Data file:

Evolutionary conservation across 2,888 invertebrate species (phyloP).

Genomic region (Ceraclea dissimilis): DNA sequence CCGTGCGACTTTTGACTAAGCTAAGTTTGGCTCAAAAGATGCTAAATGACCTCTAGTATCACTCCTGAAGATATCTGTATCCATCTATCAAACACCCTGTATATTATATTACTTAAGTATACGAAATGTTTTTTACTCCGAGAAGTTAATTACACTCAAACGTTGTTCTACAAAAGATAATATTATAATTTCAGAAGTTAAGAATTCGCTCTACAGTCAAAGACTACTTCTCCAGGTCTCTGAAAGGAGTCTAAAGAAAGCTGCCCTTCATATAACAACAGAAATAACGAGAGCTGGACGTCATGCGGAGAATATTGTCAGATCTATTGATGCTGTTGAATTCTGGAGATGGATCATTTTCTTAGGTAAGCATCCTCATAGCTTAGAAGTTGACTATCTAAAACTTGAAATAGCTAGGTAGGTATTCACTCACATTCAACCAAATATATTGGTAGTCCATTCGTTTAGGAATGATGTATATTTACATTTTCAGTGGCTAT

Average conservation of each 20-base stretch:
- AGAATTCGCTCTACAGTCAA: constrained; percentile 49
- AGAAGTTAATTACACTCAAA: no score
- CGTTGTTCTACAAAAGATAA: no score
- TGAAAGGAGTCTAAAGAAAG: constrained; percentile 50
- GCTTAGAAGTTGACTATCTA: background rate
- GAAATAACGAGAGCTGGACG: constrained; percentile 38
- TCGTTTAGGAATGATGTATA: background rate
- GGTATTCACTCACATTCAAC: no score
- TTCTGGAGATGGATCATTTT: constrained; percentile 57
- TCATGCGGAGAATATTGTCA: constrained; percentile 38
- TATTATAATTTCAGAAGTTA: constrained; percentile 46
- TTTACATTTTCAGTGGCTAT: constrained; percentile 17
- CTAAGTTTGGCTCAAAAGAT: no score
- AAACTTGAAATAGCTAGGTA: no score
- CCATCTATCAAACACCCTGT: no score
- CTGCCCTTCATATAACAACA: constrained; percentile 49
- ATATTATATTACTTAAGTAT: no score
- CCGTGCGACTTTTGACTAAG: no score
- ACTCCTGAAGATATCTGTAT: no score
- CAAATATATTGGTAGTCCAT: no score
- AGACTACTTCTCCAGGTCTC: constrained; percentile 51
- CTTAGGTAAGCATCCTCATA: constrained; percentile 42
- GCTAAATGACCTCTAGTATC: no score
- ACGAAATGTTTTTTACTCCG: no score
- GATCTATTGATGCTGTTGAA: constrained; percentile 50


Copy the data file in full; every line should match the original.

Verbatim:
Evolutionary conservation across 2,888 invertebrate species (phyloP).

Genomic region (Ceraclea dissimilis): DNA sequence CCGTGCGACTTTTGACTAAGCTAAGTTTGGCTCAAAAGATGCTAAATGACCTCTAGTATCACTCCTGAAGATATCTGTATCCATCTATCAAACACCCTGTATATTATATTACTTAAGTATACGAAATGTTTTTTACTCCGAGAAGTTAATTACACTCAAACGTTGTTCTACAAAAGATAATATTATAATTTCAGAAGTTAAGAATTCGCTCTACAGTCAAAGACTACTTCTCCAGGTCTCTGAAAGGAGTCTAAAGAAAGCTGCCCTTCATATAACAACAGAAATAACGAGAGCTGGACGTCATGCGGAGAATATTGTCAGATCTATTGATGCTGTTGAATTCTGGAGATGGATCATTTTCTTAGGTAAGCATCCTCATAGCTTAGAAGTTGACTATCTAAAACTTGAAATAGCTAGGTAGGTATTCACTCACATTCAACCAAATATATTGGTAGTCCATTCGTTTAGGAATGATGTATATTTACATTTTCAGTGGCTAT

Average conservation of each 20-base stretch:
- AGAATTCGCTCTACAGTCAA: constrained; percentile 49
- AGAAGTTAATTACACTCAAA: no score
- CGTTGTTCTACAAAAGATAA: no score
- TGAAAGGAGTCTAAAGAAAG: constrained; percentile 50
- GCTTAGAAGTTGACTATCTA: background rate
- GAAATAACGAGAGCTGGACG: constrained; percentile 38
- TCGTTTAGGAATGATGTATA: background rate
- GGTATTCACTCACATTCAAC: no score
- TTCTGGAGATGGATCATTTT: constrained; percentile 57
- TCATGCGGAGAATATTGTCA: constrained; percentile 38
- TATTATAATTTCAGAAGTTA: constrained; percentile 46
- TTTACATTTTCAGTGGCTAT: constrained; percentile 17
- CTAAGTTTGGCTCAAAAGAT: no score
- AAACTTGAAATAGCTAGGTA: no score
- CCATCTATCAAACACCCTGT: no score
- CTGCCCTTCATATAACAACA: constrained; percentile 49
- ATATTATATTACTTAAGTAT: no score
- CCGTGCGACTTTTGACTAAG: no score
- ACTCCTGAAGATATCTGTAT: no score
- CAAATATATTGGTAGTCCAT: no score
- AGACTACTTCTCCAGGTCTC: constrained; percentile 51
- CTTAGGTAAGCATCCTCATA: constrained; percentile 42
- GCTAAATGACCTCTAGTATC: no score
- ACGAAATGTTTTTTACTCCG: no score
- GATCTATTGATGCTGTTGAA: constrained; percentile 50